Rose Report: Issue 51
Business Operations in a World of Inflation
By Ted Rose, CEO, Rose Financial Solutions
The pandemic has had a transformational impact on the way businesses operate during the last two years. From health concerns to hiring issues, business leaders have faced a slew of challenges. On top of it all, now the rate of inflation is increasing. In fact, according to the 2021 4Q American Institute of Certified Public Accountants (AICPA) Business and Industry Economic Outlook Survey, concerns with inflation and challenges with employment are top of mind with the C-suite. With 88% of the survey respondents concerned about inflation, it presently ranks first among AICPA’s list of the top 10 challenges organizations face, followed by the availability of skilled personnel. This concern was confirmed on February 10, 2022 when the U.S. announced that consumer prices were rising at 7.5% per year, the highest rate since 1982. Clearly, as business executives get back to “business as usual” after the health crisis, they must budget and price for inflation and find ways to recruit and retain talent. This is of particular concern because inflation has been relatively low for so long that few U.S. executives have managed organizations through periods of high inflation or deflation.
Generally, labor is the highest cost of doing business. In fact, according to Paycor, employee wages, benefits, payroll, and other relevant taxes can account for up to 70% of total business expenditures. However, the 2021 3Q Employment Cost Index reports that U.S. labor costs surged to a high not seen since 2001 as companies competed for employees during the worker shortage crisis brought on by the pandemic. With this in mind, it’s important to ensure you’ve budgeted adequate funds for rising labor costs. In the 70s and early 80s, when it exceeded 10%, some companies resorted to salary adjustments given multiple times per year rather than annually.
During times of inflation and worker shortages, it is critical to hold on to your employees. Make sure to monitor the marketplace to validate that compensation—including salary, equity, and benefit package, etc.—is aligned with the industry. While compensation is a factor in retaining talent, it is equally important to differentiate your company from the competition. Establishing a strong company culture that ties into your mission helps build employee loyalty. Furthermore, employee retention should be an essential element of your corporate marketing plan. In the same way you market to your customers, make sure to send your employees, and prospective employees, consistent messages about your company’s unique value proposition. Additionally, it is important to budget for the investment in digital technologies to keep your staff connected whether they are working in the office, remotely, or in a hybrid model.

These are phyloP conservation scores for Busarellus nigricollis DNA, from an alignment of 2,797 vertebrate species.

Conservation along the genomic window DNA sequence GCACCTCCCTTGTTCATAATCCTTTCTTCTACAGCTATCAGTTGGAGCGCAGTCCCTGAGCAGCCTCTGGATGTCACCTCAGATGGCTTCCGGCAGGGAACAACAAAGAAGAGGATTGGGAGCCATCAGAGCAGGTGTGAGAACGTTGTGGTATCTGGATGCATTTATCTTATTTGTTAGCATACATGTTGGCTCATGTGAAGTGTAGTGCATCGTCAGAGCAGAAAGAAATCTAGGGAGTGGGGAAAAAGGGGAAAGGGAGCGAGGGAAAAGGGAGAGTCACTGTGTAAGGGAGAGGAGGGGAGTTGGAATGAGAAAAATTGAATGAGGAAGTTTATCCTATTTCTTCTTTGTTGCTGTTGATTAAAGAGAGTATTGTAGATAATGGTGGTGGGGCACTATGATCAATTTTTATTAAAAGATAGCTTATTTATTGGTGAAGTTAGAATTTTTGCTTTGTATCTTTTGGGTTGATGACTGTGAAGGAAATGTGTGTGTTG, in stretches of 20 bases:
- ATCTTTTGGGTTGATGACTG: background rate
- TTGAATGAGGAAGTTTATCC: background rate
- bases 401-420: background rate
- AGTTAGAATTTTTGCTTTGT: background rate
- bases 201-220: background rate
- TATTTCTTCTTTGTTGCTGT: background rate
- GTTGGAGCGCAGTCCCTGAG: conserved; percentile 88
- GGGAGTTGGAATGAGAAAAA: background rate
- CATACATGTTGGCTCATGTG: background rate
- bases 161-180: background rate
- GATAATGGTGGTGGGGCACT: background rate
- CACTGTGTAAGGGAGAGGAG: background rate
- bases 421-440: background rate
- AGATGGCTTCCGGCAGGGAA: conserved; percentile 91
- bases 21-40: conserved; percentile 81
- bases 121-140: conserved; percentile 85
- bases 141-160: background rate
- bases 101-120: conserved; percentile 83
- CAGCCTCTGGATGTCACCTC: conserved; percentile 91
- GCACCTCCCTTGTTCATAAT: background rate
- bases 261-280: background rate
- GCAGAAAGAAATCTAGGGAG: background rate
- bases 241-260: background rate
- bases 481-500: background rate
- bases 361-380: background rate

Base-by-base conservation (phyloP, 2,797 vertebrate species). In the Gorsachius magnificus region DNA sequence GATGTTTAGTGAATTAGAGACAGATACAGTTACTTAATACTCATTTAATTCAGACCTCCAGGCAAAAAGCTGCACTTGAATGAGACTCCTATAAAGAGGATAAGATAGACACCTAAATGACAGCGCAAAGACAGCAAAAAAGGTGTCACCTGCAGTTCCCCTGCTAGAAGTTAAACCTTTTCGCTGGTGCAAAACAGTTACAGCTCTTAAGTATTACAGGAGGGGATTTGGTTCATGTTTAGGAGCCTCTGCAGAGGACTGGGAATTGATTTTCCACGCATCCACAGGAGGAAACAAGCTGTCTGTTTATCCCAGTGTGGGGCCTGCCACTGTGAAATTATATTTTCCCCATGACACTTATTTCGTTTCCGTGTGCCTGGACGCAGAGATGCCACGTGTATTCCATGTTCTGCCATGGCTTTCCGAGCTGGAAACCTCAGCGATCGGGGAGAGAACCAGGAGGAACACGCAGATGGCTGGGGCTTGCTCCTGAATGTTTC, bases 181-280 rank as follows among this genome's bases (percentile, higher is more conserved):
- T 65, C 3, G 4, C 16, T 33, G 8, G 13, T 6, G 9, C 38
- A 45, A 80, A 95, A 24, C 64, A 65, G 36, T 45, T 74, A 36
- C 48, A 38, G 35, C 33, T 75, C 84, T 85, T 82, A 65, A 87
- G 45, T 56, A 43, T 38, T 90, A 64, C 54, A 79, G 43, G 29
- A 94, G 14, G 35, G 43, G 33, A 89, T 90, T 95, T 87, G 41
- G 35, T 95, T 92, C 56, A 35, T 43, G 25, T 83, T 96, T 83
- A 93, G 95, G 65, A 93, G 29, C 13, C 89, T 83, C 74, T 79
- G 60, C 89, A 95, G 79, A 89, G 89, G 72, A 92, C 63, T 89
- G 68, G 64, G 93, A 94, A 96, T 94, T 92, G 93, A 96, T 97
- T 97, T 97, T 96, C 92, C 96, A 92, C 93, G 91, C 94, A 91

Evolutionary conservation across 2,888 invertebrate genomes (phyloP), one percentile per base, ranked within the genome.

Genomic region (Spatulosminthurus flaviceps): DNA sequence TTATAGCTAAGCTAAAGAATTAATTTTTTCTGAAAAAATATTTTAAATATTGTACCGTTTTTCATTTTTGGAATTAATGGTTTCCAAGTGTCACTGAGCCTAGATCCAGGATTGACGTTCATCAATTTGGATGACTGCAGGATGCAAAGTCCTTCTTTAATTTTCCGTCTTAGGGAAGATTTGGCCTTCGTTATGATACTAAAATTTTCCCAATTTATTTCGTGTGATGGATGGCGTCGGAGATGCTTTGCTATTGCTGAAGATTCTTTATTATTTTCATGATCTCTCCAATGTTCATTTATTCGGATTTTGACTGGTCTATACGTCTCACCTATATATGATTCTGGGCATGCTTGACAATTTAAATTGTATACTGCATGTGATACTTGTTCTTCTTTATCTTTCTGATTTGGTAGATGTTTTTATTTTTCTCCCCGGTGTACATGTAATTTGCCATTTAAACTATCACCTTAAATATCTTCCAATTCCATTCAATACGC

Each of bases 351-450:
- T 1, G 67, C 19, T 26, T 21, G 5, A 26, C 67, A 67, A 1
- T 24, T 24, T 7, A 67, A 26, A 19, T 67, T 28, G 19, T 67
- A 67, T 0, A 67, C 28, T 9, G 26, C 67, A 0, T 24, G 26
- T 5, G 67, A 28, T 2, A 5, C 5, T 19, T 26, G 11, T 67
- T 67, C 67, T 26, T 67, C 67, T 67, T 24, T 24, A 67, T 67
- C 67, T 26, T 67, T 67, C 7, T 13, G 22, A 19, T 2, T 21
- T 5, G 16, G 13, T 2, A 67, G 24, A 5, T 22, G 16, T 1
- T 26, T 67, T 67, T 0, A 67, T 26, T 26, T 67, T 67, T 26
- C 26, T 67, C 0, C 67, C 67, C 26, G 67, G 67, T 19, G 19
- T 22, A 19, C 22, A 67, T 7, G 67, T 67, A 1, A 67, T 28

Companies must be more efficient with labor due to inflationary pressures and staff shortages. That’s why the best approach to keep talent and reduce staff burnout is to embrace technology. Automating finance and accounting processes significantly reduce the demand on staff and help protect an organization from inflation by making it more agile. Through financial information and reports that are timely, accurate, and readily available, CEOs can quickly identify where operational issues exist and the size of the problem. In times of rising inflation, being behind on your financial data might result in unexpected or larger losses. CEOs must be able to recognize when they are veering off course and rapidly pivot to get back on track. In terms of contracts, the importance of forecasting expected revenues and expenses can’t be overstated. During periods of inflation, it’s critical to have a financial planning system that provides forecasting, and to reforecast quarterly for any unexpected changes in key cost drivers.
While businesses are confronted with unprecedented challenges, having business practices in place to manage these issues can aid them in weathering the storm. Remember to plan ahead. It takes time to establish new company operations and automated processes. They are, nonetheless, a worthwhile investment not only during times of inflation but also into the future.
Schedule an introductory virtual meeting to find out how RFS can help you on the path to long-term success.
This content is for information purposes only and should not be considered legal, accounting or tax advice, or a substitute for obtaining such advice specific to your business.